Partygate, Channel 4, review: like political satire done by a sixth-form drama troupe

It's a wise move for Jon Culshaw's Boris Johnson only to be glimpsed from behind
It's a wise move for Jon Culshaw's Boris Johnson only to be glimpsed from behind - Channel 4

Who knows why it took Partygate so long to reach the screen, but it’s a drama that has missed its moment. No doubt Channel 4 thinks it’s being smart by screening this during the Tory party conference, but the conversation has moved on: immigration and HS2 are now consuming all the oxygen.

This one-off programme brings to life Sue Gray’s report about the behaviour of Downing Street staff during lockdown. We see events through the eyes of fictional rookie special advisor Grace Greenwood (Georgie Henley, once Lucy in the Narnia films). Like everyone else in Downing Street, she is besotted with Boris Johnson, voiced here by impressionist Jon Culshaw but only ever glimpsed from behind – a wise move, given how daft Kenneth Branagh looked when he played the former PM in This England.

It is Grace and a more experienced colleague, Annabel (Olivia Lovibond), who wheel a suitcase down to Tesco Express in Westminster and load it up with booze for “socially distanced drinks”. It is Annabel and her blottoed chums who break Wilfred’s swing in the Downing Street garden. Lines from the report appear on screen in quotation marks - “red wine spilled”, “one individual was sick” - and are re-enacted on screen. Phil Daniels plays a security guard trying in vain to police the events (“lack of respect and poor treatment of security staff”).

Ophelia Lovibond, Alice Orr-Ewing, Tom Durant-Pritchard and Hugh Skinner in Partygate
Ophelia Lovibond, Alice Orr-Ewing, Tom Durant-Pritchard and Hugh Skinner in Partygate - Channel 4

Many of these scenes involve a posh dimwit named Josh, played by W1A’s Hugh Skinner. Poshness is a theme. Annabel gives Grace a quick introduction: “That’s Josh - Eton, loves a party, he knows Alice from the Taxpayers’ Alliance, and from Oxford of course... Oh my God, Hermione Villiers, she is a complete bitch. She went to Westminster with Josh and goes on and on about how she’s a ‘Farback’ but she f—ing isn’t.” A Farback? “Says her family go far back in history but they don’t. My father, however, is a peer.”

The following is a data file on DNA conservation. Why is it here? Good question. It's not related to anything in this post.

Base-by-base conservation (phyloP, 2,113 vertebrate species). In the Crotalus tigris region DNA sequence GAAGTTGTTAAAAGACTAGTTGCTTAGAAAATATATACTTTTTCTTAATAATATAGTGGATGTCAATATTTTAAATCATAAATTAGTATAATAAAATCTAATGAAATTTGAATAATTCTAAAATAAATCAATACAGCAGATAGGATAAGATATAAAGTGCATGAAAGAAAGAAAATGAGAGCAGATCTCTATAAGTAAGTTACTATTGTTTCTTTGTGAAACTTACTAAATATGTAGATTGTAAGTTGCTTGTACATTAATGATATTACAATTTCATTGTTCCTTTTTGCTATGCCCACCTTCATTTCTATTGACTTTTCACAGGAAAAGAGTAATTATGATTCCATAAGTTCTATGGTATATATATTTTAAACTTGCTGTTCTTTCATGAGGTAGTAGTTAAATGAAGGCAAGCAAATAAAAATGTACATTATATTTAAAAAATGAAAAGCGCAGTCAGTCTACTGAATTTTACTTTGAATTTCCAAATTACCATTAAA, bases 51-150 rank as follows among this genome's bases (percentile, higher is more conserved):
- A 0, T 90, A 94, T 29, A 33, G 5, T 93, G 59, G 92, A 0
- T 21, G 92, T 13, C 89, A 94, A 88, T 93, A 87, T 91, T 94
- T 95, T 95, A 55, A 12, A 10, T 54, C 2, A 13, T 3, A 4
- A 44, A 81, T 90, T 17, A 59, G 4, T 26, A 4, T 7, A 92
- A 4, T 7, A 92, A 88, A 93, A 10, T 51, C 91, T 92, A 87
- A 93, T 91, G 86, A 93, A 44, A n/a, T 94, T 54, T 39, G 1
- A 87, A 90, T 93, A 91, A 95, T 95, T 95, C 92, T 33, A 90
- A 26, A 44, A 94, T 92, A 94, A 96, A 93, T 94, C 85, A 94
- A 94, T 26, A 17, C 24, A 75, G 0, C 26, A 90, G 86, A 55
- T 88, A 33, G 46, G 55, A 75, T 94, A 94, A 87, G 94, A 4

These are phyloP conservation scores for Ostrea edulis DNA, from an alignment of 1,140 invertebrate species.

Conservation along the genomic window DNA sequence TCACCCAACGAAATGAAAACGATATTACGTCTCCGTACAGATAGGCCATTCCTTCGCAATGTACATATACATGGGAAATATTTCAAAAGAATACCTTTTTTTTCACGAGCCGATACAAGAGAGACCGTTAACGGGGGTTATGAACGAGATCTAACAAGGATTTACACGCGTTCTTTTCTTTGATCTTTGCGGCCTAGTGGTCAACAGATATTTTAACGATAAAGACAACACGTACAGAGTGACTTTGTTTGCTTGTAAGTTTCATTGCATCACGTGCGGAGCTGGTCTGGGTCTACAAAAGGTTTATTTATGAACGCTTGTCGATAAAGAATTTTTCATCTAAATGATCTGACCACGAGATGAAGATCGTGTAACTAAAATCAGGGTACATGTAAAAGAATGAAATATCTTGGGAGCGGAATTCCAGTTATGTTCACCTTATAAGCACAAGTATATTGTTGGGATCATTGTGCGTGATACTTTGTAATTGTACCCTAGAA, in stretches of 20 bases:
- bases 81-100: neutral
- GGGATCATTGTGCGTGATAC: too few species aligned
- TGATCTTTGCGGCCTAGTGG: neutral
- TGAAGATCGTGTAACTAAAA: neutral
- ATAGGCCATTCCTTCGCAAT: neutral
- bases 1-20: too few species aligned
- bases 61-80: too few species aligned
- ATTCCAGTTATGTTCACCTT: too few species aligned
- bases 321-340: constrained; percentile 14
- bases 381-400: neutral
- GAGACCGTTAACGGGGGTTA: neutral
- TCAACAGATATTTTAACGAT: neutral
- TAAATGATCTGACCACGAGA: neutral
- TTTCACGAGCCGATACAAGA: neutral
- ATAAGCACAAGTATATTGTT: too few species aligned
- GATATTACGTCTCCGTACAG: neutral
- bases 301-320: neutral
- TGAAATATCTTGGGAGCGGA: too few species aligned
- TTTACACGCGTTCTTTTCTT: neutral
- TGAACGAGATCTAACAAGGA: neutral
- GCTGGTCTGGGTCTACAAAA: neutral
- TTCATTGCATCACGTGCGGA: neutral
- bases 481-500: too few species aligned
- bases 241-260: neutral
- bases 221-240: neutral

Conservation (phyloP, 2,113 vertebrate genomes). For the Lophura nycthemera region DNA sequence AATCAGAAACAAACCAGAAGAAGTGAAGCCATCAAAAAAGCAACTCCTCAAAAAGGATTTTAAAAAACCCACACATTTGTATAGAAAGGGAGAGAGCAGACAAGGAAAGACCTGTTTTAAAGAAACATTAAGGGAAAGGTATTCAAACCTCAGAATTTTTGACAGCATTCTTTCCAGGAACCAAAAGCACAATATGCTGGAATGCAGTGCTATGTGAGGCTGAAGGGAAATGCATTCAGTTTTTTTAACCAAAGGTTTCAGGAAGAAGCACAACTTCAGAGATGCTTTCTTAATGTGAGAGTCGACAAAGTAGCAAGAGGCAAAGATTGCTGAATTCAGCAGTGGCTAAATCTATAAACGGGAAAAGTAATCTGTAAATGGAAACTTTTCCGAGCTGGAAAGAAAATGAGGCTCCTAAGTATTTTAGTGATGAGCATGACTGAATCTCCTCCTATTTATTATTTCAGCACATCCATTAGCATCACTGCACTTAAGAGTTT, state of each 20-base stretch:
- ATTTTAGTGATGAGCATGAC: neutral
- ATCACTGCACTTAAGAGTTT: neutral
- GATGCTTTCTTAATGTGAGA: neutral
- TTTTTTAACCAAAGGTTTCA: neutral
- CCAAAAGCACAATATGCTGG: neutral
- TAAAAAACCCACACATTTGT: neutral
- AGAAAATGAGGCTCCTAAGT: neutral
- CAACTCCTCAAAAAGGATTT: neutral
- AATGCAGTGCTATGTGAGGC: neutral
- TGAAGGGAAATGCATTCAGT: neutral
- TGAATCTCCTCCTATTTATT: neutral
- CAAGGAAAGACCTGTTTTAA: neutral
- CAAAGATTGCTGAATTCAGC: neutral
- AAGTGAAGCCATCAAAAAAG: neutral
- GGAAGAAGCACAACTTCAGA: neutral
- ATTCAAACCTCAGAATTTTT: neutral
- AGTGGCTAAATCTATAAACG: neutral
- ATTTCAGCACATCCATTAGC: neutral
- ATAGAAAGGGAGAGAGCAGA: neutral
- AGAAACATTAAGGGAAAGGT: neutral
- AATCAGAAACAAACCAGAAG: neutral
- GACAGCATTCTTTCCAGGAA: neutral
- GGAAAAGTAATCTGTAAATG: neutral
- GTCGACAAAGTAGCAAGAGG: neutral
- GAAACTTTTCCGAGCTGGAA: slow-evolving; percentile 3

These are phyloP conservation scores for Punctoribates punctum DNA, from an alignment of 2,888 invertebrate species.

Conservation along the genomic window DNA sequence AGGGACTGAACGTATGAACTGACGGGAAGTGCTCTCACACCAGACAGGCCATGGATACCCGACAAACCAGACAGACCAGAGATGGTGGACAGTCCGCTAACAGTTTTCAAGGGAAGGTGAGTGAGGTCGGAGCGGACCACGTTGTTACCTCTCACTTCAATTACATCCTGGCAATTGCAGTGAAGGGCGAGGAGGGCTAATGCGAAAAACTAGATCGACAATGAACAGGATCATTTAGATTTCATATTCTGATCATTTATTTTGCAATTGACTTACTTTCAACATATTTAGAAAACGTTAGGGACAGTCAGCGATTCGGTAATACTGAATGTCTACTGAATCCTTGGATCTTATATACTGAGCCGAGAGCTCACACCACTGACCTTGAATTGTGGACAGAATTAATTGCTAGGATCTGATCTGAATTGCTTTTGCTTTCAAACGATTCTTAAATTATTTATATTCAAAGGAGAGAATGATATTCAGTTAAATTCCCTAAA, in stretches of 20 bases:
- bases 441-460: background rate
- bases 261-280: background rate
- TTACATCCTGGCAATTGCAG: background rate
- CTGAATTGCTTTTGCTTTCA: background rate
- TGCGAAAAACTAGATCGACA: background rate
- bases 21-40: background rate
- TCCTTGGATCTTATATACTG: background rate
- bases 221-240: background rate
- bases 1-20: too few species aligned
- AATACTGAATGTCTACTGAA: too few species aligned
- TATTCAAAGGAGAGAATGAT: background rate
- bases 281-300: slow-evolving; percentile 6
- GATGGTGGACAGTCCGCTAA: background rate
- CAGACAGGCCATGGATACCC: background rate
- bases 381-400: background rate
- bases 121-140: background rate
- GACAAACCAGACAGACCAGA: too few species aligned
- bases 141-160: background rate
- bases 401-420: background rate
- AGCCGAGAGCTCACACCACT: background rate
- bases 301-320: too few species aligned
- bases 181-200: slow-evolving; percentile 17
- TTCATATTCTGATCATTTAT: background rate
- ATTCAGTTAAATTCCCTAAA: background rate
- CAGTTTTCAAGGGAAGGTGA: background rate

But do people actually talk like this? And are we supposed to believe that everyone at No 10 was a shrieking toff? Writer Joseph Bullman aims for The Thick of It-style satire – and has stuffed his cast with comedy performers, including Ghosts’ Charlotte Ritchie and Fresh Meat’s Kimberley Nixon – but the result is more like a sixth form attempt at class-based comedy.

Of course, it’s enraging to know that these idiots were partying away - karaoke, DJ sets, vomiting, sex on a sofa - while everyone else was adhering to the rules. Shelley Walker-Williams - Johnson’s head of operations - smirks about her role as No 10’s party DJ. Helen McNamara - the government’s ethics chief, no less - belts out karaoke. But it’s a also a weakness of the drama that the killer lines are put in the mouths of fictional characters, as when Annabel declares: “It’s our job to make the rules but it’s not up to us to follow those rules.”

What will bring you up short are the cutaways to real people, such as the mother of Ruby Fuller, an 18-year-old who died of blood cancer during lockdown and who, in her final months, could see her friends only through a car window. We also see the glaring disparity in punishments: one man was fined £14,300 for holding a lockdown gathering in the garden to celebrate his niece’s birthday, while those who attended Johnson’s birthday drinks paid £50. Those responsible for the Downing Street parties deserve all the contempt that is heaped upon them, not a docudrama played for laughs.

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